The Reader as Peeping Tom

Nonreciprocal Gazing in Narrative Fiction and Film

Jeremy Hawthorn

Theory and Interpretation of Narrative


Literary criticism/General; Performing arts/Film/General
246 pp. 6x9

$88.95 cloth 978-0-8142-1257-8
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Table of Contents

Explore More
The author recommends the following links:

1000 Frames of Rear Window (1954), The Alfred Hitchcock Wiki

Francis Ford Coppola: On Risk, Money, & Collaboration

Leo Marks, Peeping Tom

The Henry James Society

Nathaniel Hawthorne Society


“Jeremy Hawthorn powerfully calls our attention to the consequential work—both epistemological and ethical—that is done by narrative and cinematic conventions we all but take for granted. By focusing on the ‘non-reciprocal relations’ that structure our experience of texts, Hawthorn not only discovers connections between works rarely and so provocatively paired, but also forwards a subtle and convincing argument about the relationship between the allure of voyeurism and the logic of imagination.” —Mark Goble, Department of English, University of California, Berkeley

When we read a novel or watch a film, we become Peeping Toms. Spying on fictional characters, we can enjoy observing their private lives and most intimate secrets while safe in the knowledge that they are totally unaware of us. The Reader as Peeping Tom: Nonreciprocal Gazing in Narrative Fiction and Film, by Jeremy Hawthorn, examines the implications of this nonreciprocal relationship by focusing on works in which the relationships between characters are also nonreciprocal. Hawthorn focuses on four novelists and three filmmakers whose works are concerned with surveillance, spying, and voyeurism: Hawthorne, Dickens, Melville, Henry James, Hitchcock, Michael Powell, and Francis Ford Coppola.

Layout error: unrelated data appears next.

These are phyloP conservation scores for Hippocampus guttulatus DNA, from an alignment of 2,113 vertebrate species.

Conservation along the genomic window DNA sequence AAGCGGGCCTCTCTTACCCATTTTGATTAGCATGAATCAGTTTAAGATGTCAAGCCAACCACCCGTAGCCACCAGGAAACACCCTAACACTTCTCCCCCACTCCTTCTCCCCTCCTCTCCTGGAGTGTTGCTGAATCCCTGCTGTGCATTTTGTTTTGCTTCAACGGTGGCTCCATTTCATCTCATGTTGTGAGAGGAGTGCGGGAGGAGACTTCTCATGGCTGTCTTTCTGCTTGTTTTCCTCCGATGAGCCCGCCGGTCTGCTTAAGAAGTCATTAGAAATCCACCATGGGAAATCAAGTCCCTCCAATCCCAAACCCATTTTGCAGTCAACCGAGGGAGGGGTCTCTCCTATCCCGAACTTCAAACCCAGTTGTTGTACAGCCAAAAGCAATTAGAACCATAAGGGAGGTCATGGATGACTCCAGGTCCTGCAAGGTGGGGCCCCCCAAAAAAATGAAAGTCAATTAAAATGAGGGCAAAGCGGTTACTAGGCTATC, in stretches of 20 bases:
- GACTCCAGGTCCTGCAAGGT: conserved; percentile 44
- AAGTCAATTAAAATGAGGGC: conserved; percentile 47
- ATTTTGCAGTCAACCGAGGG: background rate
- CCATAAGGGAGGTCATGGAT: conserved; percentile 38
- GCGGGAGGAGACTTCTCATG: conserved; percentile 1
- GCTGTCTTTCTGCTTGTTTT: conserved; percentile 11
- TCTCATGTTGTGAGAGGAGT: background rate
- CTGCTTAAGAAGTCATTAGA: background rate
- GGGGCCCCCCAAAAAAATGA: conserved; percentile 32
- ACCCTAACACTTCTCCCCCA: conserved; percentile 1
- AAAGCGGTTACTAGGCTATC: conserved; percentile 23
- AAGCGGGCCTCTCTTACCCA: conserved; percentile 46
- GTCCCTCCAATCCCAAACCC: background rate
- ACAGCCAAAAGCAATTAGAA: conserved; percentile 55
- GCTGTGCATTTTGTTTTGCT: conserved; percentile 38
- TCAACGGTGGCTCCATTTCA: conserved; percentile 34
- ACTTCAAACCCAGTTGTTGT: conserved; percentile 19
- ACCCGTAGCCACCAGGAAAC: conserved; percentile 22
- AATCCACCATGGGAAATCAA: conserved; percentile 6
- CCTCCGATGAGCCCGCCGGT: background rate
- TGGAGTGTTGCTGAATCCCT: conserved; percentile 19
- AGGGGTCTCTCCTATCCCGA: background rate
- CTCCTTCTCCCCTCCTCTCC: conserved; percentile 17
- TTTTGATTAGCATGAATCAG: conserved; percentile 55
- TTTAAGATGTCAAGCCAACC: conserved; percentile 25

Hawthorn suggests that while some literary and film narratives use the reader’s or viewer’s sense of all-seeing invulnerability to underwrite the various systems of control and surveillance that are depicted in the work, others associate such forms of nonreciprocal observation with impotence and impoverishment and thus critique political systems that legitimize surveillance. Hawthorn concludes that critics have underestimated the extent to which reader’s or viewer’s sense of disempowerment adds meaning to the experience of fiction and film and may encourage acceptance or criticism of spying and surveillance in the real world. The book questions benign views of the reader’s or spectator’s role as passive observer, and offers original and exciting readings of some key narrative texts.

Jeremy Hawthorn is emeritus professor in the department of language and literature at the Norwegian University of Science and Technology, Trondheim, Norway.